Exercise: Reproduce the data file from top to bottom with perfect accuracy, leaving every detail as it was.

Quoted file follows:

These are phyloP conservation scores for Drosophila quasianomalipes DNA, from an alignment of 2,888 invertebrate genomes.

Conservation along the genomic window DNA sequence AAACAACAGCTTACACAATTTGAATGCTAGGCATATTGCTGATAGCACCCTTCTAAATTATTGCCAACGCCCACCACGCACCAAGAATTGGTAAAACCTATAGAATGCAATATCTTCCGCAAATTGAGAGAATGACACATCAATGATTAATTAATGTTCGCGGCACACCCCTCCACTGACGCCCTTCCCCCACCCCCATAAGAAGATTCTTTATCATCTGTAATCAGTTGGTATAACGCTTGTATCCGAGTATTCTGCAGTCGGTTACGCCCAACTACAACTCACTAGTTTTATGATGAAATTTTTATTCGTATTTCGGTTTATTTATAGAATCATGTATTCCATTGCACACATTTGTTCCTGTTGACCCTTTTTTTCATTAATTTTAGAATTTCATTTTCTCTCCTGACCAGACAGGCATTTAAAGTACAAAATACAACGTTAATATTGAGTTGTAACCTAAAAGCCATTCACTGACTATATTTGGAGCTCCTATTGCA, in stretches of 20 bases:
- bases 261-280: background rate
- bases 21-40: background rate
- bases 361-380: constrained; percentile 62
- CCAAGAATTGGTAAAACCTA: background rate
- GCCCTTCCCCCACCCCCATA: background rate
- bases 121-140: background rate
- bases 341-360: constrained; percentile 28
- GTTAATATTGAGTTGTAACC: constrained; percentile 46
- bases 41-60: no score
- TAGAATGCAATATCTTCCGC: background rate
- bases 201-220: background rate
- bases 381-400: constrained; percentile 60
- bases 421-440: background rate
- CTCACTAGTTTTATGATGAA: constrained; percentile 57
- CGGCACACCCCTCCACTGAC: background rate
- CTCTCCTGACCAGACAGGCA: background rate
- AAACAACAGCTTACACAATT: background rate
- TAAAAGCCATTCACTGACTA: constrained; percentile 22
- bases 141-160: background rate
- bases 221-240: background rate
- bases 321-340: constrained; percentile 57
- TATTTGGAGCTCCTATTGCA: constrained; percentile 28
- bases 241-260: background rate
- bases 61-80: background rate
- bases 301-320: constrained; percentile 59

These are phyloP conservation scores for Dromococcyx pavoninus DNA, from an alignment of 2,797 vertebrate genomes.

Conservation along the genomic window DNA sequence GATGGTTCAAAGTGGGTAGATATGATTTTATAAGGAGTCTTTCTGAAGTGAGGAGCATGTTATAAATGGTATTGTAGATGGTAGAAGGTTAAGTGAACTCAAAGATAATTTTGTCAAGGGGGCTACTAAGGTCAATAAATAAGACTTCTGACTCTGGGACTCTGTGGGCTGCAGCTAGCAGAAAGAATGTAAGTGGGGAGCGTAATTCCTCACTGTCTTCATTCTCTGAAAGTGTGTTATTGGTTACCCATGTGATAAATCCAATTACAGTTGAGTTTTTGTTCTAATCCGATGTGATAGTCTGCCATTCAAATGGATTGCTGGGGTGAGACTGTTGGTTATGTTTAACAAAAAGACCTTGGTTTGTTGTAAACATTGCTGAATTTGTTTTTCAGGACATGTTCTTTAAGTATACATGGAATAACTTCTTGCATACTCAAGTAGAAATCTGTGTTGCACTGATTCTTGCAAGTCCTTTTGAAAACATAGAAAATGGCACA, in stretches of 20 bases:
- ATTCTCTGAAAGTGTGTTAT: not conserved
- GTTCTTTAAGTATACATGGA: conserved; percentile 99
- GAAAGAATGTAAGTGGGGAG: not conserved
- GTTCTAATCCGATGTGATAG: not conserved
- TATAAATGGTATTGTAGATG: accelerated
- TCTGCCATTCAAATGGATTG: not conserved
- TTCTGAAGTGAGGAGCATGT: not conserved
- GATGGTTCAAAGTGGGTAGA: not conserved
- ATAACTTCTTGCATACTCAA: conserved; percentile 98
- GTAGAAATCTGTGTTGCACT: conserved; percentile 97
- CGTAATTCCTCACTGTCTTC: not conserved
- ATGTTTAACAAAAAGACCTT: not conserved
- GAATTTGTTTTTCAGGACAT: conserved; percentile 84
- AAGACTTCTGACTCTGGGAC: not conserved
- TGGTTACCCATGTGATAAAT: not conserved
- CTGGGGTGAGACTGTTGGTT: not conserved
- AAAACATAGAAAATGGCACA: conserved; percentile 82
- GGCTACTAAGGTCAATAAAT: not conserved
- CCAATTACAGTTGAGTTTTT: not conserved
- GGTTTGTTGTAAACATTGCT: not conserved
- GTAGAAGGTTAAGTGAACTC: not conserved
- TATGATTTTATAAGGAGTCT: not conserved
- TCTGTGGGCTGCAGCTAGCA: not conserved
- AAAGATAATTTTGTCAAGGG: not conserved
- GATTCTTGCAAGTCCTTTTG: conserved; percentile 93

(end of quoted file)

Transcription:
These are phyloP conservation scores for Drosophila quasianomalipes DNA, from an alignment of 2,888 invertebrate genomes.

Conservation along the genomic window DNA sequence AAACAACAGCTTACACAATTTGAATGCTAGGCATATTGCTGATAGCACCCTTCTAAATTATTGCCAACGCCCACCACGCACCAAGAATTGGTAAAACCTATAGAATGCAATATCTTCCGCAAATTGAGAGAATGACACATCAATGATTAATTAATGTTCGCGGCACACCCCTCCACTGACGCCCTTCCCCCACCCCCATAAGAAGATTCTTTATCATCTGTAATCAGTTGGTATAACGCTTGTATCCGAGTATTCTGCAGTCGGTTACGCCCAACTACAACTCACTAGTTTTATGATGAAATTTTTATTCGTATTTCGGTTTATTTATAGAATCATGTATTCCATTGCACACATTTGTTCCTGTTGACCCTTTTTTTCATTAATTTTAGAATTTCATTTTCTCTCCTGACCAGACAGGCATTTAAAGTACAAAATACAACGTTAATATTGAGTTGTAACCTAAAAGCCATTCACTGACTATATTTGGAGCTCCTATTGCA, in stretches of 20 bases:
- bases 261-280: background rate
- bases 21-40: background rate
- bases 361-380: constrained; percentile 62
- CCAAGAATTGGTAAAACCTA: background rate
- GCCCTTCCCCCACCCCCATA: background rate
- bases 121-140: background rate
- bases 341-360: constrained; percentile 28
- GTTAATATTGAGTTGTAACC: constrained; percentile 46
- bases 41-60: no score
- TAGAATGCAATATCTTCCGC: background rate
- bases 201-220: background rate
- bases 381-400: constrained; percentile 60
- bases 421-440: background rate
- CTCACTAGTTTTATGATGAA: constrained; percentile 57
- CGGCACACCCCTCCACTGAC: background rate
- CTCTCCTGACCAGACAGGCA: background rate
- AAACAACAGCTTACACAATT: background rate
- TAAAAGCCATTCACTGACTA: constrained; percentile 22
- bases 141-160: background rate
- bases 221-240: background rate
- bases 321-340: constrained; percentile 57
- TATTTGGAGCTCCTATTGCA: constrained; percentile 28
- bases 241-260: background rate
- bases 61-80: background rate
- bases 301-320: constrained; percentile 59

These are phyloP conservation scores for Dromococcyx pavoninus DNA, from an alignment of 2,797 vertebrate genomes.

Conservation along the genomic window DNA sequence GATGGTTCAAAGTGGGTAGATATGATTTTATAAGGAGTCTTTCTGAAGTGAGGAGCATGTTATAAATGGTATTGTAGATGGTAGAAGGTTAAGTGAACTCAAAGATAATTTTGTCAAGGGGGCTACTAAGGTCAATAAATAAGACTTCTGACTCTGGGACTCTGTGGGCTGCAGCTAGCAGAAAGAATGTAAGTGGGGAGCGTAATTCCTCACTGTCTTCATTCTCTGAAAGTGTGTTATTGGTTACCCATGTGATAAATCCAATTACAGTTGAGTTTTTGTTCTAATCCGATGTGATAGTCTGCCATTCAAATGGATTGCTGGGGTGAGACTGTTGGTTATGTTTAACAAAAAGACCTTGGTTTGTTGTAAACATTGCTGAATTTGTTTTTCAGGACATGTTCTTTAAGTATACATGGAATAACTTCTTGCATACTCAAGTAGAAATCTGTGTTGCACTGATTCTTGCAAGTCCTTTTGAAAACATAGAAAATGGCACA, in stretches of 20 bases:
- ATTCTCTGAAAGTGTGTTAT: not conserved
- GTTCTTTAAGTATACATGGA: conserved; percentile 99
- GAAAGAATGTAAGTGGGGAG: not conserved
- GTTCTAATCCGATGTGATAG: not conserved
- TATAAATGGTATTGTAGATG: accelerated
- TCTGCCATTCAAATGGATTG: not conserved
- TTCTGAAGTGAGGAGCATGT: not conserved
- GATGGTTCAAAGTGGGTAGA: not conserved
- ATAACTTCTTGCATACTCAA: conserved; percentile 98
- GTAGAAATCTGTGTTGCACT: conserved; percentile 97
- CGTAATTCCTCACTGTCTTC: not conserved
- ATGTTTAACAAAAAGACCTT: not conserved
- GAATTTGTTTTTCAGGACAT: conserved; percentile 84
- AAGACTTCTGACTCTGGGAC: not conserved
- TGGTTACCCATGTGATAAAT: not conserved
- CTGGGGTGAGACTGTTGGTT: not conserved
- AAAACATAGAAAATGGCACA: conserved; percentile 82
- GGCTACTAAGGTCAATAAAT: not conserved
- CCAATTACAGTTGAGTTTTT: not conserved
- GGTTTGTTGTAAACATTGCT: not conserved
- GTAGAAGGTTAAGTGAACTC: not conserved
- TATGATTTTATAAGGAGTCT: not conserved
- TCTGTGGGCTGCAGCTAGCA: not conserved
- AAAGATAATTTTGTCAAGGG: not conserved
- GATTCTTGCAAGTCCTTTTG: conserved; percentile 93